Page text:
Socioeconomic Status Linked to Lung Cancer Outcomes
A newly developed scoring system provides a composite view reflecting income, education, geographical location, access to specialized care, race and other factors.
Researchers at Sylvester Comprehensive Cancer Center at the University of Miami Miller School of Medicine discovered an association between social determinants of health and outcomes and survival in patients undergoing surgery and treatment for non-small cell lung cancer (NSCLC).
The findings are based on a statistical scoring system the researchers developed that consolidates and analyzes several measures, including income, education, geographical location, access to specialized care, race and others.
“We believe our social determinants of health scoring system is the first to provide a composite perspective on many of the non-medical factors that affect outcomes in patients receiving treatment for non-small cell lung cancer,” said Dao Nguyen, M.D., Sylvester Thoracic Cancers Group co-leader and the senior author of an article in The Journal of Thoracic and Cardiovascular Surgery. The study focused on patients with stage 2 or stage 3 non-small cell lung cancer, with surgically confirmed metastasis to regional lymph nodes within the chest cavity.
Ideally, Dr. Nguyen said, patients with these cancers should receive “multimodal” care – chemotherapy, immunotherapy and, in some cases, radiotherapy. The elevated level of expertise and care may best be provided by specialized, comprehensive centers like Sylvester, a National Cancer Institute-designated center. However, studies have shown that outcomes rely on more than just medical and surgical treatments.
Social Determinants of Health
Socioeconomic disadvantages, for example, have been associated with lower-quality care and suboptimal outcomes. Social determinants of health, or SDH, include income, wealth, education, geographical location, access to specialized care and other nonmedical factors that influence health outcomes.
“Our analysis shows that SDH scores can identify patients who are at increased risk even if they undergo adequate initial treatment. Our research also may help point the way toward improving strategies and care for patients with lung cancer who are socioeconomically disadvantaged,” said Dr. Nguyen, a thoracic surgeon who treats and studies lung and other cancers.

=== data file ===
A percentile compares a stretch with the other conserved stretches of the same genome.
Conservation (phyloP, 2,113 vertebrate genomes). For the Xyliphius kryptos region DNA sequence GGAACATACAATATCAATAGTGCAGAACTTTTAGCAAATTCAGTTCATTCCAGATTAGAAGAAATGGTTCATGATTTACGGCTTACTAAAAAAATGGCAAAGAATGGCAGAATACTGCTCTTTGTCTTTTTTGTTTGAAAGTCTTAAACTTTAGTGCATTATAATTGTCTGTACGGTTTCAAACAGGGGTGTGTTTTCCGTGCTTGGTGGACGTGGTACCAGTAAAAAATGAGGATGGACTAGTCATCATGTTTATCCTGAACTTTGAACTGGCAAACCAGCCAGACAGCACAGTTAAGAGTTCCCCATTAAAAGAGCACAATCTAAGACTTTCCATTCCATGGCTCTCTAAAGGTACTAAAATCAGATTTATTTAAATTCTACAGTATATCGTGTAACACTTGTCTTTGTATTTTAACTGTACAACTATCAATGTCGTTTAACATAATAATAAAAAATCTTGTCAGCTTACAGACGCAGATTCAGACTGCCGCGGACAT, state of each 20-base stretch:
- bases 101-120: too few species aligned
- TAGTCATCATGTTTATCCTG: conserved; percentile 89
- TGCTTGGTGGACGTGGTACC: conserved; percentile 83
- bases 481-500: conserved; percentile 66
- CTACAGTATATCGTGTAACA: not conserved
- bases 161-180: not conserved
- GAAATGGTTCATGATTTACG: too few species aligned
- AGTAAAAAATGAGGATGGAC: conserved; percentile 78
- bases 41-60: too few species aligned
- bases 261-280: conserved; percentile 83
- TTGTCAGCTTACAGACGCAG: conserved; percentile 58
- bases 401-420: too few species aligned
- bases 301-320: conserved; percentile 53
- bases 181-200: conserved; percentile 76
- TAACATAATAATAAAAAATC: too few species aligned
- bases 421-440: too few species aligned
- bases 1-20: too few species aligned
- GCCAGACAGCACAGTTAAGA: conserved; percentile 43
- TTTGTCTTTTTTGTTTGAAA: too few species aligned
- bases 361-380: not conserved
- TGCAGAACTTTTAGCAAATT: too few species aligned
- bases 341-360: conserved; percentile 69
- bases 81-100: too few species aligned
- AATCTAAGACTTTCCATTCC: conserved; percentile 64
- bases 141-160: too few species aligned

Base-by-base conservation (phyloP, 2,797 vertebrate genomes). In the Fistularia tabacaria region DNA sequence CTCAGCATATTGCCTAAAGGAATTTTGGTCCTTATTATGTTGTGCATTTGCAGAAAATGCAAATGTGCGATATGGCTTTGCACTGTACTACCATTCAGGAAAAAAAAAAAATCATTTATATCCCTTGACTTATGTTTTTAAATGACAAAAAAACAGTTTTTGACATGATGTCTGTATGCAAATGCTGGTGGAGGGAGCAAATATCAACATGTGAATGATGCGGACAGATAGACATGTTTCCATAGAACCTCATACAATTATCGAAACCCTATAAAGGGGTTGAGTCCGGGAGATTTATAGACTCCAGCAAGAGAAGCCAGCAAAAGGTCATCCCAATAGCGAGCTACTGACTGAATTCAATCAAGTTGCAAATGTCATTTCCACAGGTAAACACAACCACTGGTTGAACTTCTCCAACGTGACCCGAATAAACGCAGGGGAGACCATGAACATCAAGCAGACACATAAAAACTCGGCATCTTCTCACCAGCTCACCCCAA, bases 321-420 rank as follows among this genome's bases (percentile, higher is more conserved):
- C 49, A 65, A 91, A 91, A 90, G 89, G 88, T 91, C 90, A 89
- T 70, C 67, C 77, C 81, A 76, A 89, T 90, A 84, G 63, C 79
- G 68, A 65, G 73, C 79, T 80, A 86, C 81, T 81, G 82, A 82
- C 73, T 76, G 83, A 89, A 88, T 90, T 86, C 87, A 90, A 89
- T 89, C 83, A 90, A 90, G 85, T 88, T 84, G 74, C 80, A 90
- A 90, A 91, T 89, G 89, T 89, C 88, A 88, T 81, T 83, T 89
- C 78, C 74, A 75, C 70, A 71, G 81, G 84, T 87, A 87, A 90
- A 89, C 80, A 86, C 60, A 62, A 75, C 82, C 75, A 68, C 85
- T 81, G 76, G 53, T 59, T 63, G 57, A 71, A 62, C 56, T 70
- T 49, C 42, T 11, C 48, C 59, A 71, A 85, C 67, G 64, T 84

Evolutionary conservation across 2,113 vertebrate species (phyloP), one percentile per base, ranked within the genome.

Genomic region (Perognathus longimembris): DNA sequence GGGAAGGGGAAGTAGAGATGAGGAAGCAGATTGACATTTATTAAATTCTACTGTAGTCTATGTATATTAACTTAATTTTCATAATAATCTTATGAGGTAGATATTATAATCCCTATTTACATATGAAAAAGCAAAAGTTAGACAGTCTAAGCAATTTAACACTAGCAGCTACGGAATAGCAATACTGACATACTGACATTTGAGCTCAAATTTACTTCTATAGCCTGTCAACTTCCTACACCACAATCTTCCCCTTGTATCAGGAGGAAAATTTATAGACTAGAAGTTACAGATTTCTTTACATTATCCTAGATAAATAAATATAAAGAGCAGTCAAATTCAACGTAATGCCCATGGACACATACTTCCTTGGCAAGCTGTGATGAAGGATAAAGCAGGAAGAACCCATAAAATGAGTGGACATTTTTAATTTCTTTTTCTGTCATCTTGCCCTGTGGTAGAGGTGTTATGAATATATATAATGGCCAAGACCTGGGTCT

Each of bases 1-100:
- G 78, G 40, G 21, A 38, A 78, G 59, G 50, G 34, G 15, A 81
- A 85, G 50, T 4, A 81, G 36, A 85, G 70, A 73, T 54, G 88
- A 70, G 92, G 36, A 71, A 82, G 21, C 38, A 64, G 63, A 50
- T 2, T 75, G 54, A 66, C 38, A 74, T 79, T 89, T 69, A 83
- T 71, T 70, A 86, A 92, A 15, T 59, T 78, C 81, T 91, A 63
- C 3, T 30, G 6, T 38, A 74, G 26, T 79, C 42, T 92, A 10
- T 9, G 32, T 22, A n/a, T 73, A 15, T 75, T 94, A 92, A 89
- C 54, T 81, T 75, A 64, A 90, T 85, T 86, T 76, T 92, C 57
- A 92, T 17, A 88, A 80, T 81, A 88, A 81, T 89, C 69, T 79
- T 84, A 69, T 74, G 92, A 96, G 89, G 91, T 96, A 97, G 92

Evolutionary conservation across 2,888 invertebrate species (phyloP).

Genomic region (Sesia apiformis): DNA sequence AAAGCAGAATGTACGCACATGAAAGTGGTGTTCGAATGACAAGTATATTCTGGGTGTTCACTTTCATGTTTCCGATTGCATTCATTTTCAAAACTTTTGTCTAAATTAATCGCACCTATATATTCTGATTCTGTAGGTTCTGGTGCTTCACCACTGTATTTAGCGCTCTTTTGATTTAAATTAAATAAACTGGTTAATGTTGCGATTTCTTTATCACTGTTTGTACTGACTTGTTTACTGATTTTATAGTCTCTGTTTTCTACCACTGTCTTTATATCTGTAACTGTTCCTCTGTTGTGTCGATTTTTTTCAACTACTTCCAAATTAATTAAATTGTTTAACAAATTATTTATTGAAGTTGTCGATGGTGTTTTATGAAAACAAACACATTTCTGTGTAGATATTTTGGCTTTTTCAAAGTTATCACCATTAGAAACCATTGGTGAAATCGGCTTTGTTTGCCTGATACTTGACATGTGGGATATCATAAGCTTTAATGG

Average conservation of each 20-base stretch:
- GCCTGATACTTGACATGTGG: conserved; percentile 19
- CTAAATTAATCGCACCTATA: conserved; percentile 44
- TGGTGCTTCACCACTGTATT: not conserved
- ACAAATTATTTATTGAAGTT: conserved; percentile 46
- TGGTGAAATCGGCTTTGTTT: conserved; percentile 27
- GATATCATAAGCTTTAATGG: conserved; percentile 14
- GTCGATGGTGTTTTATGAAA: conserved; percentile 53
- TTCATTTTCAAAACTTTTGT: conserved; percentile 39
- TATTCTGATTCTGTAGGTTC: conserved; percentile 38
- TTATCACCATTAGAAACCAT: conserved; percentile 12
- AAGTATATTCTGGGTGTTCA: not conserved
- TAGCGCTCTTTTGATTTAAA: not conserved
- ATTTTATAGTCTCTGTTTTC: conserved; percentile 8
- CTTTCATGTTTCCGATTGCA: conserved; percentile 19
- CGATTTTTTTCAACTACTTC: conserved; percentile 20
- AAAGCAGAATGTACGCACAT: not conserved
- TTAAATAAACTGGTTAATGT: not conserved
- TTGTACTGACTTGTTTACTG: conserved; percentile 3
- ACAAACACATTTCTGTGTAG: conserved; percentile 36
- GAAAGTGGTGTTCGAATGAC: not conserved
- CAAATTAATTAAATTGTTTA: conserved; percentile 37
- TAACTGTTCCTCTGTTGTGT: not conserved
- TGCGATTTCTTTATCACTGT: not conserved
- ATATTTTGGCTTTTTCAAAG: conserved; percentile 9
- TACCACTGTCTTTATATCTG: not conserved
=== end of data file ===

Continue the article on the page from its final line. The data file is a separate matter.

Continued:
The Data Analysis
Dr. Nguyen and colleagues analyzed National Cancer Database (NCDB) data from 11,274 patients with locally advanced NSCLC. Patients with locally advanced disease make up about one-third of the NSCLC population. In the study sample, the average patient age was about 68, and 57% of patients were female. Eighty-four percent of patients in the sample were non-Hispanic white, 8.8% Black, 3.0% Hispanic, and 3.3% Asian.
The researchers quantified results based on the “textbook oncological outcome,” which considers several metrics and identifies the optimal outcome for patients undergoing surgery to remove a primary cancer. These factors include complete resection, adequate lymph node removal, timely initiation of other therapies when needed, and short hospital stays. Textbook outcomes also are reflected in statistics on mortality, re-intervention, readmission and major complications.
The Study’s Focus
The Sylvester study aimed to determine the rate of achieving ideal outcomes in relation to social determinants of health scores, the association between these scores and optimal outcomes, and the association between SDH and overall survival.
The researchers focused on income, place of residence, level of education, and hospital proximity to the patient’s residence. Other variables of interest included patient demographics, types of treatment facilities, surgical volumes at treatment facilities (representing experience and expertise), and the presence of other medical conditions or diseases, in addition to NSCLC.
“In this cohort, we found that socioeconomic status – indicated by SDH score – has an important association with both textbook outcomes and survival,” said Ahmed Alnajar, M.D., the paper’s first author. “Significant socioeconomic disadvantage was associated with a 21% decrease in textbook outcomes and a 32% decrease in overall survival when compared to a patient subgroup that was not disadvantaged. Vulnerable patient population groups living in areas with limited income, limited education, rural locations and areas with limited access to specialized cancer care settings are at increased risk of poor outcomes and long-term mortality.”
Highlights from the published study include:
- Patients living in rural areas had a 30% decreased likelihood of overall survival and long-term outcomes.
- Access to only community hospitals adversely affected survival.
- Surgery performed in a high-volume hospital decreased mortality risk by 31% and increased textbook outcome likelihood by 93%, compared to surgery in a low-volume hospital.
- Black patients were 31% less likely to achieve optimal, textbook outcomes than white patients.
The authors recommend policymakers ensure equitable access to surgery and multimodality therapy to ensure all patients receive the best care, and add that surgeons and other care providers can strategically allocate resources and target interventions to counter the effects of SDH inequities.
Karishma Kodia, M.D., and Nestor Villamizar, M.D., from Sylvester and the Miller School, and Syed Razi, M.D., from Hackensack Meridian Health, also contributed to the study.